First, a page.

During my educational pilgrimage, I attended six different colleges, universities, and graduate schools and encountered a wide range of teachers.
I had one professor at Cal State Fullerton who announced on the first day of class, “I don’t care whether or not you come to class. I get paid the same amount whether you are here or someplace else on campus.”
One of my professors at Dallas Theological Seminary was Dr. John Reed. During my fourth year at DTS, Dr. Reed stopped me in the hallway one day and said, “Mark, you don’t smile as much as you used to. What’s going on?” We went into his office and I shared with him about my father who, during that semester, was dying of cancer.
My Cal State Fullerton professor taught World History. Dr. Reed taught students. My Fullerton professor cared about his material. Dr. Reed cared about people. Dr. Reed had an enlarged heart.
When it comes to our physical bodies, an enlarged heart is a sign of disease. It is a symptom of an underlying problem that is causing the heart to work harder than normal. When it comes to our spiritual health, an enlarged heart is a desirable condition. It is a sign of spiritual health.
In Colossians 2:1-5, the apostle Paul describes the symptoms of an enlarged heart. According to verse 1, a person with an enlarged heart cares passionately about people.
In mentioning his concern for the Colossian church, Paul uses the word struggle. The word originally was derived from the place where the Greeks assembled for their Olympic games, a place where they agonized in wrestling and footraces, where they fought to win. Paul had been agonizing, fighting for the Colossians with everything he had.
What makes this truly remarkable is that he had never once personally visited them or their neighboring churches. He had no idea what the people looked like, he knew nothing of their personalities; yet he agonized for them.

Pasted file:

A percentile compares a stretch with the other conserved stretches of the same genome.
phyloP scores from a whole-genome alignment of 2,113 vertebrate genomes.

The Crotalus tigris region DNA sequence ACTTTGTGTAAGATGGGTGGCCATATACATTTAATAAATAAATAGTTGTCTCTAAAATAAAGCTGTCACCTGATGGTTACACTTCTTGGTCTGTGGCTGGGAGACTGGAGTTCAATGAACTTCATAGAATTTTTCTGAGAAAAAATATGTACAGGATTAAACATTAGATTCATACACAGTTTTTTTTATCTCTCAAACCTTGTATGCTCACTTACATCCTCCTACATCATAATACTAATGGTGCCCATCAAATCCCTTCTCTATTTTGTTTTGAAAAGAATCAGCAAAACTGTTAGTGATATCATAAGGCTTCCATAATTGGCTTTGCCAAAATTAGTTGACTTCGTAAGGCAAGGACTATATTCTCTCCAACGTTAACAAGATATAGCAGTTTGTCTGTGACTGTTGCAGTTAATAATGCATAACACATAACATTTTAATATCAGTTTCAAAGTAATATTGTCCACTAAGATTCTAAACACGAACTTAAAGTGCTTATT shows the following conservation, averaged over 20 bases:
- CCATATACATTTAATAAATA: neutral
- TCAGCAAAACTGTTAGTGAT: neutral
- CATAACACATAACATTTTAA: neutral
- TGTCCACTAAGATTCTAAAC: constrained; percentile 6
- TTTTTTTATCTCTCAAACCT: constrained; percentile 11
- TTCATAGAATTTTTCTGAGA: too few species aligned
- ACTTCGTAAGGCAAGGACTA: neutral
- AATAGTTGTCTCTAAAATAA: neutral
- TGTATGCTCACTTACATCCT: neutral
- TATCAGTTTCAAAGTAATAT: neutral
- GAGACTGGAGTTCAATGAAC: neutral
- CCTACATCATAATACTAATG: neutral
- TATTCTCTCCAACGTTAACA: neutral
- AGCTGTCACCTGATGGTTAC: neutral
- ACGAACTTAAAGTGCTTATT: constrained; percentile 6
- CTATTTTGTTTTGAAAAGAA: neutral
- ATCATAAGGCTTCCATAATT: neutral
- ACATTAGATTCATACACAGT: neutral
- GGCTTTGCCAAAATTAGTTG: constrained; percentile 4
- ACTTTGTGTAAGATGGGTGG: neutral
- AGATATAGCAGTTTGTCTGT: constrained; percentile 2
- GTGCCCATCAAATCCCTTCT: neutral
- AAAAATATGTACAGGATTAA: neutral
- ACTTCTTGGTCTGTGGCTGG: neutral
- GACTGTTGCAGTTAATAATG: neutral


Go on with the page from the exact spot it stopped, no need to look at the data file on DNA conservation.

William Carey was a shoemaker in England in the 1780’s. He made a leather globe so he could pray for a world still unseen to him. Ultimately Carey’s “world-class” heart propelled him to India in 1793 as he became the founder of modern missions.
In the same way, Paul wrestled in prayer for the church in Colossae. Enlarged hearts always know the struggle. They have sleepless nights; they empathize; they struggle in prayer. But these big hearts also know the most joy.
Paul went on to say in verses 2-3 that a person with an enlarged heart works to strengthen the perplexed. He wanted the believers to be encouraged in heart, united in love, and have a complete understanding of who Jesus is. Throughout his letter, Paul explained that Jesus Christ is the Lord of creation and reconciliation, the fullness of deity, the forgiver of sins, the conqueror of satanic forces, the resurrected Lord, and the one worthy of devoted service.
If we want a healthy heart, we need to pay attention to the warning signs of heart disease. In verses 4-5, Paul pointed out two warning signs that lead to spiritual heart disease—the presence of false teaching and the absence of good teaching.
Paul was unable to be present at Colossae and to take a personal hand in refuting the error that was threatening the church. Though physically absent, Paul was concerned that they would stand firm in their faith. While Paul could not instruct the Colossian church in person, his epistle would be a worthy substitute.
W. E. Sangster was a leader of the Methodist Church in Great Britain in the 1940’s and 50’s. On one occasion, he was interviewing applicants for the Methodist ministry when an interesting young man presented himself before the committee. When it came his time to speak, the would-be preacher said he felt that he ought to explain that he was rather shy and not the sort of person who would set the Thames River on fire—that is, stir up the city. Dr. Sangster responded with consummate wisdom:
My dear young brother, I’m not interested to know if you could set the Thames on fire. What I want to know is this: if I picked you up by the scruff of your neck and dropped you into the Thames, would it sizzle?
Dr. Sangster was looking for something apostolic, something passionate, something Pauline in the young candidate.
Take the time to examine your own heart.
- Are you concerned about other people?
- Are you doing what you can to encourage others?
- Are you a catalyst for unity?
- Do you understand the riches available to you in Christ?
- Do you tolerate the presence of error?
- Do you know the truth so well that you can easily recognize error?
- Is your life well-ordered spiritually so that you can stand firm?
Ask God to help you develop a larger heart so that you can care passionately about other people. Ask God for the strength so that you can help encourage the perplexed. Ask God for the wisdom to be able to identify the warning signs of spiritual disease. Together, let’s pray that God will allow us to grow larger hearts for him.
This message was preached at First Central Baptist Church in Chicopee, MA, on November 25, 2012. To download a copy of the sermon outline, click on the link.